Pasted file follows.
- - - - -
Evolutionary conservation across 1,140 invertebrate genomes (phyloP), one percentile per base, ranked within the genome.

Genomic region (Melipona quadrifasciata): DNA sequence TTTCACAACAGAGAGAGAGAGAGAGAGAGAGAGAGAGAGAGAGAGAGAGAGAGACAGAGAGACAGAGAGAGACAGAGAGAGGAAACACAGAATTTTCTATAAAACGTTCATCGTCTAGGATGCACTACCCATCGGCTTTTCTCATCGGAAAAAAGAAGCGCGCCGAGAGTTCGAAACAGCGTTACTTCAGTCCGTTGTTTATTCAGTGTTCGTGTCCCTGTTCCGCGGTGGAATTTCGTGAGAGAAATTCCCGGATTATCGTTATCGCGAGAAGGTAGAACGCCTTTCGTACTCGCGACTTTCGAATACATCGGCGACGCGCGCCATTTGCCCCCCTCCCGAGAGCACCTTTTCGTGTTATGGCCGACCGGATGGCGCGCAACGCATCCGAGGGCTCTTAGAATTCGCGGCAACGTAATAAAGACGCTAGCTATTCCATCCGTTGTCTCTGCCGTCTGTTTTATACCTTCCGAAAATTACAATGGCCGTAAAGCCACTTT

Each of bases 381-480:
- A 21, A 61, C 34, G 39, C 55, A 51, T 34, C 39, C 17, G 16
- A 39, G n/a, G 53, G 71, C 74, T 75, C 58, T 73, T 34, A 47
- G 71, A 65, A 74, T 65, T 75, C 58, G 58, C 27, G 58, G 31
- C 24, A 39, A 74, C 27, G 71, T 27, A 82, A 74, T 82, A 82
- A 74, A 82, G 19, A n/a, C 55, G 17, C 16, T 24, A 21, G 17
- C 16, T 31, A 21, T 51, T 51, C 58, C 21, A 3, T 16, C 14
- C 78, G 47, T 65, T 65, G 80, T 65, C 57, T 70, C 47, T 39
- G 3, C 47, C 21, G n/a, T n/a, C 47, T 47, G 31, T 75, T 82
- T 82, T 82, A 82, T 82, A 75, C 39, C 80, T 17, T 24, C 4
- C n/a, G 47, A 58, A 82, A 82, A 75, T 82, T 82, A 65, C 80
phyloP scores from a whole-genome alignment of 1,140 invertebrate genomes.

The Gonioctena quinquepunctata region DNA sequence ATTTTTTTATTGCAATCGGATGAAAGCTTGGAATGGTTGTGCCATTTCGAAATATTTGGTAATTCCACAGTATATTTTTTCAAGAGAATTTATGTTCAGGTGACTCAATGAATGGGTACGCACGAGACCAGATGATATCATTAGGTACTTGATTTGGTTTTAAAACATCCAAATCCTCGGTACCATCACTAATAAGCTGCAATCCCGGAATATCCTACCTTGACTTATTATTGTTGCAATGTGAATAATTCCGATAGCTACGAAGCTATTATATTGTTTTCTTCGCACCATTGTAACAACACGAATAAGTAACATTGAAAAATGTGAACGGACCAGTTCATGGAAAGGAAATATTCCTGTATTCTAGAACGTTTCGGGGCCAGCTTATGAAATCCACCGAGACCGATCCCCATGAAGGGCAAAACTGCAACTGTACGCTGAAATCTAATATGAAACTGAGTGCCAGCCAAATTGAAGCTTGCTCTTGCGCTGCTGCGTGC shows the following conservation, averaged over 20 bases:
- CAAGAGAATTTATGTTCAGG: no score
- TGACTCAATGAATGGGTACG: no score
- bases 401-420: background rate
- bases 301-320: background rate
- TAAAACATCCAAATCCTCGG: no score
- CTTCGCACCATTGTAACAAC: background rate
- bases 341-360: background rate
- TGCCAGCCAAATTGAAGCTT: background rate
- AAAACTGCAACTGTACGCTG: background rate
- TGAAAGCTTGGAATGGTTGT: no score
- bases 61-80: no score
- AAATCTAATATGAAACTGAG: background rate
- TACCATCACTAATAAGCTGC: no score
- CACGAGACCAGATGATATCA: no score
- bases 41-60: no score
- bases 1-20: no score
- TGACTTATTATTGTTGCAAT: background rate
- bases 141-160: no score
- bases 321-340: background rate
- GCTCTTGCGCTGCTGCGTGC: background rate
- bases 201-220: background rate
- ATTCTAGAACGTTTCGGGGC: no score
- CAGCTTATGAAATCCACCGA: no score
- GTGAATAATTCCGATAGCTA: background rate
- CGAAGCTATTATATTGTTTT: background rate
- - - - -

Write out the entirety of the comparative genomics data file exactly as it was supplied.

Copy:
Evolutionary conservation across 1,140 invertebrate genomes (phyloP), one percentile per base, ranked within the genome.

Genomic region (Melipona quadrifasciata): DNA sequence TTTCACAACAGAGAGAGAGAGAGAGAGAGAGAGAGAGAGAGAGAGAGAGAGAGACAGAGAGACAGAGAGAGACAGAGAGAGGAAACACAGAATTTTCTATAAAACGTTCATCGTCTAGGATGCACTACCCATCGGCTTTTCTCATCGGAAAAAAGAAGCGCGCCGAGAGTTCGAAACAGCGTTACTTCAGTCCGTTGTTTATTCAGTGTTCGTGTCCCTGTTCCGCGGTGGAATTTCGTGAGAGAAATTCCCGGATTATCGTTATCGCGAGAAGGTAGAACGCCTTTCGTACTCGCGACTTTCGAATACATCGGCGACGCGCGCCATTTGCCCCCCTCCCGAGAGCACCTTTTCGTGTTATGGCCGACCGGATGGCGCGCAACGCATCCGAGGGCTCTTAGAATTCGCGGCAACGTAATAAAGACGCTAGCTATTCCATCCGTTGTCTCTGCCGTCTGTTTTATACCTTCCGAAAATTACAATGGCCGTAAAGCCACTTT

Each of bases 381-480:
- A 21, A 61, C 34, G 39, C 55, A 51, T 34, C 39, C 17, G 16
- A 39, G n/a, G 53, G 71, C 74, T 75, C 58, T 73, T 34, A 47
- G 71, A 65, A 74, T 65, T 75, C 58, G 58, C 27, G 58, G 31
- C 24, A 39, A 74, C 27, G 71, T 27, A 82, A 74, T 82, A 82
- A 74, A 82, G 19, A n/a, C 55, G 17, C 16, T 24, A 21, G 17
- C 16, T 31, A 21, T 51, T 51, C 58, C 21, A 3, T 16, C 14
- C 78, G 47, T 65, T 65, G 80, T 65, C 57, T 70, C 47, T 39
- G 3, C 47, C 21, G n/a, T n/a, C 47, T 47, G 31, T 75, T 82
- T 82, T 82, A 82, T 82, A 75, C 39, C 80, T 17, T 24, C 4
- C n/a, G 47, A 58, A 82, A 82, A 75, T 82, T 82, A 65, C 80
phyloP scores from a whole-genome alignment of 1,140 invertebrate genomes.

The Gonioctena quinquepunctata region DNA sequence ATTTTTTTATTGCAATCGGATGAAAGCTTGGAATGGTTGTGCCATTTCGAAATATTTGGTAATTCCACAGTATATTTTTTCAAGAGAATTTATGTTCAGGTGACTCAATGAATGGGTACGCACGAGACCAGATGATATCATTAGGTACTTGATTTGGTTTTAAAACATCCAAATCCTCGGTACCATCACTAATAAGCTGCAATCCCGGAATATCCTACCTTGACTTATTATTGTTGCAATGTGAATAATTCCGATAGCTACGAAGCTATTATATTGTTTTCTTCGCACCATTGTAACAACACGAATAAGTAACATTGAAAAATGTGAACGGACCAGTTCATGGAAAGGAAATATTCCTGTATTCTAGAACGTTTCGGGGCCAGCTTATGAAATCCACCGAGACCGATCCCCATGAAGGGCAAAACTGCAACTGTACGCTGAAATCTAATATGAAACTGAGTGCCAGCCAAATTGAAGCTTGCTCTTGCGCTGCTGCGTGC shows the following conservation, averaged over 20 bases:
- CAAGAGAATTTATGTTCAGG: no score
- TGACTCAATGAATGGGTACG: no score
- bases 401-420: background rate
- bases 301-320: background rate
- TAAAACATCCAAATCCTCGG: no score
- CTTCGCACCATTGTAACAAC: background rate
- bases 341-360: background rate
- TGCCAGCCAAATTGAAGCTT: background rate
- AAAACTGCAACTGTACGCTG: background rate
- TGAAAGCTTGGAATGGTTGT: no score
- bases 61-80: no score
- AAATCTAATATGAAACTGAG: background rate
- TACCATCACTAATAAGCTGC: no score
- CACGAGACCAGATGATATCA: no score
- bases 41-60: no score
- bases 1-20: no score
- TGACTTATTATTGTTGCAAT: background rate
- bases 141-160: no score
- bases 321-340: background rate
- GCTCTTGCGCTGCTGCGTGC: background rate
- bases 201-220: background rate
- ATTCTAGAACGTTTCGGGGC: no score
- CAGCTTATGAAATCCACCGA: no score
- GTGAATAATTCCGATAGCTA: background rate
- CGAAGCTATTATATTGTTTT: background rate